Education wasn’t a top issue for President-elect Donald Trump on the campaign trail. But as he prepares to take office following his victory, one of the areas Trump can have the most immediate impact is in education, and he can largely do it with the stroke of a pen.
While on the campaign trail, Trump’s education rhetoric was mostly limited to a pledge to strengthen local control of education by eliminating Common Core. Ironically, that’s one area where Trump has almost no power. Common Core is not controlled by the federal government and is instead implemented (or repealed) at the state level. The outgoing Obama administration encouraged Common Core’s adoption through the use of stimulus funds and other nudges, but those have all ended now (and in fact were abolished by the 2015 Every Student Succeeds Act). (RELATED: Trump’s Common Core Promise Can’t Be Met)
But if Trump wants to substantially reduce federal involvement in education, he can do it in another way: By immediately withdrawing a host of executive decrees the Obama administration has used to box in schools around the country.
The Obama administration issued sweeping decrees regarding education, often justifying them with decades-old laws. In 2011, a “Dear Colleague” letter was sent to every college president in the country ordering them to lower their standard of evidence for investigating sexual assault cases — or risk a loss of federal funds. Shortly after, the Obama administration began promoting a much broader definition of “sexual harassment,” implicitly warning schools to take a harder line against alleged harassment or face sanctions.
The Obama administration backed up the “Dear Colleague” letter by launching dozens of Title IX investigations around the country, pressuring schools to radically overhaul their approach to sexual assault. At some schools, such as Harvard University, the resulting reforms have triggered denunciations from faculty who claim the new approaches undermine due process. Other schools have had to deal with lawsuits from students who claim they were railroaded off-campus by administrators eager to show the administration how tough they were. (RELATED: Amherst’s Response To A Rape Lawsuit Is Stunning)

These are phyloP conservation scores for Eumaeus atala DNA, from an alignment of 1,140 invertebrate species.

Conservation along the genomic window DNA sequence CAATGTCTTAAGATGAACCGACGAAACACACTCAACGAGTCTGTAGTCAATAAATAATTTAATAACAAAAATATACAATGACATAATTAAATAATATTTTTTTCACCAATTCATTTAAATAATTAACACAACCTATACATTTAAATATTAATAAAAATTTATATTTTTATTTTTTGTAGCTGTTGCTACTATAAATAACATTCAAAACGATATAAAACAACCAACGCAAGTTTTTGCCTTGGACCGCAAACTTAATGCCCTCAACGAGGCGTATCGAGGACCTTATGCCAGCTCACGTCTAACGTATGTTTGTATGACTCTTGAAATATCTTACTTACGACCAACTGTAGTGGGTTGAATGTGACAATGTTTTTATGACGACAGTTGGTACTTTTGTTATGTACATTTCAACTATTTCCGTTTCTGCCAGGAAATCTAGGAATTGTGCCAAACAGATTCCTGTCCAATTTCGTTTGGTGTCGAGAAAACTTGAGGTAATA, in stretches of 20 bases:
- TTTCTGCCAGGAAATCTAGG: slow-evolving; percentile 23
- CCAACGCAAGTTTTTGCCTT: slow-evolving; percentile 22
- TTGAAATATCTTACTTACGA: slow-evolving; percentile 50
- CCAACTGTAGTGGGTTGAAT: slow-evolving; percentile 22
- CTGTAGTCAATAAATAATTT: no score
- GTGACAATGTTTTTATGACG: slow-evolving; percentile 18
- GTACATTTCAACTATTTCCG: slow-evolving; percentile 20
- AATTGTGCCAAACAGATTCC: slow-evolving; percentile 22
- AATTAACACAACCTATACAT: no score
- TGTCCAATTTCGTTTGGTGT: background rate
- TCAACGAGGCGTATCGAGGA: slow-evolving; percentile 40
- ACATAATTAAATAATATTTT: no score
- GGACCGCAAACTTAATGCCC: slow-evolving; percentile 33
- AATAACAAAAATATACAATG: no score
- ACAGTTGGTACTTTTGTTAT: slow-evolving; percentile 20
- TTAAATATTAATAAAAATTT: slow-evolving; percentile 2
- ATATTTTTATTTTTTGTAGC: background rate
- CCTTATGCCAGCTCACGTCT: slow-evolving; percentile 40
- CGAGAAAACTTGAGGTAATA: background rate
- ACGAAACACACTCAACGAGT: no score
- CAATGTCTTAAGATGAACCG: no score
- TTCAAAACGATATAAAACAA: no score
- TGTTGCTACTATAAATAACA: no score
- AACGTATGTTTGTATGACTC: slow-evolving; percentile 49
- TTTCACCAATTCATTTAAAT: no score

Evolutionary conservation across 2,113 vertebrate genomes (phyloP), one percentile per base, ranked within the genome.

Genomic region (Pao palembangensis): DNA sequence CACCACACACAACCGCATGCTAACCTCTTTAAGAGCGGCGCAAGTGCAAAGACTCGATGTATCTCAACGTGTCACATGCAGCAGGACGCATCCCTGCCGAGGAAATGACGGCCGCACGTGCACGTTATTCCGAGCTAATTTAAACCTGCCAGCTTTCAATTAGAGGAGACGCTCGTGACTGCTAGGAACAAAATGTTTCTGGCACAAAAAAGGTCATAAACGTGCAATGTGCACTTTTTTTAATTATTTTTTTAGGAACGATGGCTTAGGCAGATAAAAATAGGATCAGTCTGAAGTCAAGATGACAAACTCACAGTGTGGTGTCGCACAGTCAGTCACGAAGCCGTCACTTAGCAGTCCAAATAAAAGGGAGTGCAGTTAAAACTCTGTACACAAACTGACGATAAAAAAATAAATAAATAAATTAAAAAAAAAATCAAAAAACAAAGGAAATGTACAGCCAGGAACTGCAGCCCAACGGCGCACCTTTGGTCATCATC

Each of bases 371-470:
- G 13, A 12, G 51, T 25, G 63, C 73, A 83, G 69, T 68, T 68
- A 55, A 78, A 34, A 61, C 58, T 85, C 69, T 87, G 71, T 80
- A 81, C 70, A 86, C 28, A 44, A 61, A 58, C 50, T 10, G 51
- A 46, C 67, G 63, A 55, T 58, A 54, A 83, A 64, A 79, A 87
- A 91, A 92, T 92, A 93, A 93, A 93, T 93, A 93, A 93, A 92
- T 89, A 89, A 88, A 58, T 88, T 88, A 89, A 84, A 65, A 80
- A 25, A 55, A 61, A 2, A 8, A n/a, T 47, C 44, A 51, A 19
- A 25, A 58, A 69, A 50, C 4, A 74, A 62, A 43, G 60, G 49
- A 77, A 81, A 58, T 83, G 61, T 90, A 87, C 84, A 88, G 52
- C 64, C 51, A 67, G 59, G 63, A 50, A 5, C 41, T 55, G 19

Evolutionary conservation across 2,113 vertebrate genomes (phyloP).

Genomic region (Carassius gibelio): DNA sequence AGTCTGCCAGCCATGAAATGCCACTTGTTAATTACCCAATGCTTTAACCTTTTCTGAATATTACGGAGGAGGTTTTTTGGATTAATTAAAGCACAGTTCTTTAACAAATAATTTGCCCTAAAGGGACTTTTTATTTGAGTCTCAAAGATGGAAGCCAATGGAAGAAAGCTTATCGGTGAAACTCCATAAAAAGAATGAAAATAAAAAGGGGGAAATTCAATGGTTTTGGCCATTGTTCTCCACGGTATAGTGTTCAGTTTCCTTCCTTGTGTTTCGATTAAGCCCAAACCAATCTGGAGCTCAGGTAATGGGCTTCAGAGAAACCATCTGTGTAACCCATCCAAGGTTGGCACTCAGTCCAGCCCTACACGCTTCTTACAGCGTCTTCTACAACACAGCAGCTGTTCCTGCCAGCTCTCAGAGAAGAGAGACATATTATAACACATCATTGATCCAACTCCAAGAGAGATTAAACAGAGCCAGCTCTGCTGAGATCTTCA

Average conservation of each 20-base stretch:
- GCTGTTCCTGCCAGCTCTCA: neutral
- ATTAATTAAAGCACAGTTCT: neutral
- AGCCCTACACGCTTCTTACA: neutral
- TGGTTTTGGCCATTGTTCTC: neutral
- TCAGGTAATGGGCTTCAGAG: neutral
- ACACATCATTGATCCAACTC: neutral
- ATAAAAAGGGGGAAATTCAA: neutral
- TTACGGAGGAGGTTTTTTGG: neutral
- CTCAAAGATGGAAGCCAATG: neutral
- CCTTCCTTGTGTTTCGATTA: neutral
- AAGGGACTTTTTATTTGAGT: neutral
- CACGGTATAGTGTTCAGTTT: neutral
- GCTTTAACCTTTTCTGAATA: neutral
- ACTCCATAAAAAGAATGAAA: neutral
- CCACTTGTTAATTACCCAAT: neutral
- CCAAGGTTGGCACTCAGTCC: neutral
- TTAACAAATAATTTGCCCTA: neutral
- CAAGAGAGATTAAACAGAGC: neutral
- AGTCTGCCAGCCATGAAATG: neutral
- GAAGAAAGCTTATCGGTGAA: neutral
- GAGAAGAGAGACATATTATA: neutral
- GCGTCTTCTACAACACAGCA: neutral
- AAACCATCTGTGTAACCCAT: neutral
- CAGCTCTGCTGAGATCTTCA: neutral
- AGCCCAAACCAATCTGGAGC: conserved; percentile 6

If the new Trump administration publicly withdrew Obama’s letter, they would grant schools greater leeway to investigate sexual assault on their own terms, without having to worry as much about a federal intervention.
The Trump administration could also immediately roll back a 2014 “Dear Colleague” letter concerning discipline in K-12 schools. The letter noted that black students are more likely to be suspended and expelled and warned schools that discipline must be administered equally or it could violate federal law. The letter helped fuel the adoption of policies such as Oakland’s ban on suspension for “willful defiance” and a Minneapolis rule requiring the superintendent’s direct permission before a black, Hispanic, or American Indian student could be suspended. The administration’s effort to influence suspension rates has been opposed by many teachers, who argue that it is enabling disruptive behavior in class.
Obama’s May 2016 command that all K-12 public schools allow transgender students to use the bathroom of their choice also came via a “Dear Colleague” letter. The letter, which is currently facing a major court challenge, relies on the Departments of Justice and Education equating “gender identity” and “biological sex,” and thus placing transgender rights under the umbrella of Title IX’s ban on sex discrimination. Trump’s administration could immediately roll back this determination and return the question of bathroom designations to individual schools and state governments.
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